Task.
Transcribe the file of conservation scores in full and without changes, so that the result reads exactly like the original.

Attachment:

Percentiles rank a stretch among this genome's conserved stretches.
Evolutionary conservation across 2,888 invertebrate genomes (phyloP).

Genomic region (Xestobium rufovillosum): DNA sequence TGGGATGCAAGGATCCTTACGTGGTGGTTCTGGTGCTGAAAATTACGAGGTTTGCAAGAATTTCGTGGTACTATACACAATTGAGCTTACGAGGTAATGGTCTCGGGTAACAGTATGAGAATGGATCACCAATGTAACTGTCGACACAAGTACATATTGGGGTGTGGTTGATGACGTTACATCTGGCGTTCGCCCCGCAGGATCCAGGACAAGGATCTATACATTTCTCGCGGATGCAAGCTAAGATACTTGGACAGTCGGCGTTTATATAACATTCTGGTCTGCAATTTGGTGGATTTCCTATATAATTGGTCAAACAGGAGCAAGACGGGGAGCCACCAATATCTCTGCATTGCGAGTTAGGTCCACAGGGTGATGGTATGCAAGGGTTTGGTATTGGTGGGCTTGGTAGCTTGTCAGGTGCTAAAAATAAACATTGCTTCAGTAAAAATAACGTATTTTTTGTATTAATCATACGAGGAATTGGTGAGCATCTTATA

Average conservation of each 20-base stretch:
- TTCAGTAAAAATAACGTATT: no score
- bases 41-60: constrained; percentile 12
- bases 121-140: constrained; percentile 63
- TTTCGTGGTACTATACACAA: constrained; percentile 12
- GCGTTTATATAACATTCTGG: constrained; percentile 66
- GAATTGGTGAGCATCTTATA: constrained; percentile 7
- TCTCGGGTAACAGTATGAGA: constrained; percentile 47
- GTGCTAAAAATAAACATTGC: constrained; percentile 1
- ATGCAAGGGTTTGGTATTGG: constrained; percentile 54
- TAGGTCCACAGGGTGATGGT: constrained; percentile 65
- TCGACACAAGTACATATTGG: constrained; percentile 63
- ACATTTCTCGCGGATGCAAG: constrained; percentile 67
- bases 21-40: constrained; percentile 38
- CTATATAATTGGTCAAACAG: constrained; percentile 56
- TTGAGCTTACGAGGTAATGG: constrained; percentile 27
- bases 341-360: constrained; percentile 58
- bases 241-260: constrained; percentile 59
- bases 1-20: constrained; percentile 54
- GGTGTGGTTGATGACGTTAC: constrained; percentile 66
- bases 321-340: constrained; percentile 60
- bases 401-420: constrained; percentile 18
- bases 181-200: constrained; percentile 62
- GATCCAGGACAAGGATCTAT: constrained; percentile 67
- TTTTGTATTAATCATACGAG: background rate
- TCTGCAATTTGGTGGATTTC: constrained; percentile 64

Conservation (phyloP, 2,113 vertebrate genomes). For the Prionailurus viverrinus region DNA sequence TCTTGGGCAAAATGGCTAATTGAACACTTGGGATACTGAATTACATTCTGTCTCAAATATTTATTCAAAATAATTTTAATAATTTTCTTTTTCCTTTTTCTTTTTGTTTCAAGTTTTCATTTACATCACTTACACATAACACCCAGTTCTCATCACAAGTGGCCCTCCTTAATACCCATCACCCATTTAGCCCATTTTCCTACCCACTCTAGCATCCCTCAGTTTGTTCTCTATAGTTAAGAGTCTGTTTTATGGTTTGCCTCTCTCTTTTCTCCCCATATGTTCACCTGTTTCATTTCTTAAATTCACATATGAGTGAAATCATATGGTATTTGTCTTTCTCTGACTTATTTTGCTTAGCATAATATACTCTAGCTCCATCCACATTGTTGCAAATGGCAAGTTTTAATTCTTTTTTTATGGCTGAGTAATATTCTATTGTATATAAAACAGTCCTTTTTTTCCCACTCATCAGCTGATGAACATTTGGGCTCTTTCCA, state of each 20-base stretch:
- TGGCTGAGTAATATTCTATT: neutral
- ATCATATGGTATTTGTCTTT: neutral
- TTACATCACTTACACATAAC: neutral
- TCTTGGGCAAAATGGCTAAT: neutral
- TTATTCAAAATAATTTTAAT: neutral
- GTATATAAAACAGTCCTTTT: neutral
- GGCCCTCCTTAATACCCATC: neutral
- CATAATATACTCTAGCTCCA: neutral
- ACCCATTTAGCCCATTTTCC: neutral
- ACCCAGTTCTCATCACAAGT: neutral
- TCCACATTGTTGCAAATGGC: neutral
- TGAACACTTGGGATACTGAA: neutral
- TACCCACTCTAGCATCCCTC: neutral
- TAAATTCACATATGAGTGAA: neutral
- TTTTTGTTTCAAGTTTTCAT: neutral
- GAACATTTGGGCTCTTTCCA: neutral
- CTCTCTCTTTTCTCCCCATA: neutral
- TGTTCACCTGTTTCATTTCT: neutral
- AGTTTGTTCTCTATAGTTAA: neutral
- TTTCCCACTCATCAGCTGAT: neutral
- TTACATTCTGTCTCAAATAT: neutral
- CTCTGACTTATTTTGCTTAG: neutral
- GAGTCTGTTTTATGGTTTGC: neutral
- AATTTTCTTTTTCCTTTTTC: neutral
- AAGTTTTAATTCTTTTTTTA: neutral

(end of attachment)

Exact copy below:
Percentiles rank a stretch among this genome's conserved stretches.
Evolutionary conservation across 2,888 invertebrate genomes (phyloP).

Genomic region (Xestobium rufovillosum): DNA sequence TGGGATGCAAGGATCCTTACGTGGTGGTTCTGGTGCTGAAAATTACGAGGTTTGCAAGAATTTCGTGGTACTATACACAATTGAGCTTACGAGGTAATGGTCTCGGGTAACAGTATGAGAATGGATCACCAATGTAACTGTCGACACAAGTACATATTGGGGTGTGGTTGATGACGTTACATCTGGCGTTCGCCCCGCAGGATCCAGGACAAGGATCTATACATTTCTCGCGGATGCAAGCTAAGATACTTGGACAGTCGGCGTTTATATAACATTCTGGTCTGCAATTTGGTGGATTTCCTATATAATTGGTCAAACAGGAGCAAGACGGGGAGCCACCAATATCTCTGCATTGCGAGTTAGGTCCACAGGGTGATGGTATGCAAGGGTTTGGTATTGGTGGGCTTGGTAGCTTGTCAGGTGCTAAAAATAAACATTGCTTCAGTAAAAATAACGTATTTTTTGTATTAATCATACGAGGAATTGGTGAGCATCTTATA

Average conservation of each 20-base stretch:
- TTCAGTAAAAATAACGTATT: no score
- bases 41-60: constrained; percentile 12
- bases 121-140: constrained; percentile 63
- TTTCGTGGTACTATACACAA: constrained; percentile 12
- GCGTTTATATAACATTCTGG: constrained; percentile 66
- GAATTGGTGAGCATCTTATA: constrained; percentile 7
- TCTCGGGTAACAGTATGAGA: constrained; percentile 47
- GTGCTAAAAATAAACATTGC: constrained; percentile 1
- ATGCAAGGGTTTGGTATTGG: constrained; percentile 54
- TAGGTCCACAGGGTGATGGT: constrained; percentile 65
- TCGACACAAGTACATATTGG: constrained; percentile 63
- ACATTTCTCGCGGATGCAAG: constrained; percentile 67
- bases 21-40: constrained; percentile 38
- CTATATAATTGGTCAAACAG: constrained; percentile 56
- TTGAGCTTACGAGGTAATGG: constrained; percentile 27
- bases 341-360: constrained; percentile 58
- bases 241-260: constrained; percentile 59
- bases 1-20: constrained; percentile 54
- GGTGTGGTTGATGACGTTAC: constrained; percentile 66
- bases 321-340: constrained; percentile 60
- bases 401-420: constrained; percentile 18
- bases 181-200: constrained; percentile 62
- GATCCAGGACAAGGATCTAT: constrained; percentile 67
- TTTTGTATTAATCATACGAG: background rate
- TCTGCAATTTGGTGGATTTC: constrained; percentile 64

Conservation (phyloP, 2,113 vertebrate genomes). For the Prionailurus viverrinus region DNA sequence TCTTGGGCAAAATGGCTAATTGAACACTTGGGATACTGAATTACATTCTGTCTCAAATATTTATTCAAAATAATTTTAATAATTTTCTTTTTCCTTTTTCTTTTTGTTTCAAGTTTTCATTTACATCACTTACACATAACACCCAGTTCTCATCACAAGTGGCCCTCCTTAATACCCATCACCCATTTAGCCCATTTTCCTACCCACTCTAGCATCCCTCAGTTTGTTCTCTATAGTTAAGAGTCTGTTTTATGGTTTGCCTCTCTCTTTTCTCCCCATATGTTCACCTGTTTCATTTCTTAAATTCACATATGAGTGAAATCATATGGTATTTGTCTTTCTCTGACTTATTTTGCTTAGCATAATATACTCTAGCTCCATCCACATTGTTGCAAATGGCAAGTTTTAATTCTTTTTTTATGGCTGAGTAATATTCTATTGTATATAAAACAGTCCTTTTTTTCCCACTCATCAGCTGATGAACATTTGGGCTCTTTCCA, state of each 20-base stretch:
- TGGCTGAGTAATATTCTATT: neutral
- ATCATATGGTATTTGTCTTT: neutral
- TTACATCACTTACACATAAC: neutral
- TCTTGGGCAAAATGGCTAAT: neutral
- TTATTCAAAATAATTTTAAT: neutral
- GTATATAAAACAGTCCTTTT: neutral
- GGCCCTCCTTAATACCCATC: neutral
- CATAATATACTCTAGCTCCA: neutral
- ACCCATTTAGCCCATTTTCC: neutral
- ACCCAGTTCTCATCACAAGT: neutral
- TCCACATTGTTGCAAATGGC: neutral
- TGAACACTTGGGATACTGAA: neutral
- TACCCACTCTAGCATCCCTC: neutral
- TAAATTCACATATGAGTGAA: neutral
- TTTTTGTTTCAAGTTTTCAT: neutral
- GAACATTTGGGCTCTTTCCA: neutral
- CTCTCTCTTTTCTCCCCATA: neutral
- TGTTCACCTGTTTCATTTCT: neutral
- AGTTTGTTCTCTATAGTTAA: neutral
- TTTCCCACTCATCAGCTGAT: neutral
- TTACATTCTGTCTCAAATAT: neutral
- CTCTGACTTATTTTGCTTAG: neutral
- GAGTCTGTTTTATGGTTTGC: neutral
- AATTTTCTTTTTCCTTTTTC: neutral
- AAGTTTTAATTCTTTTTTTA: neutral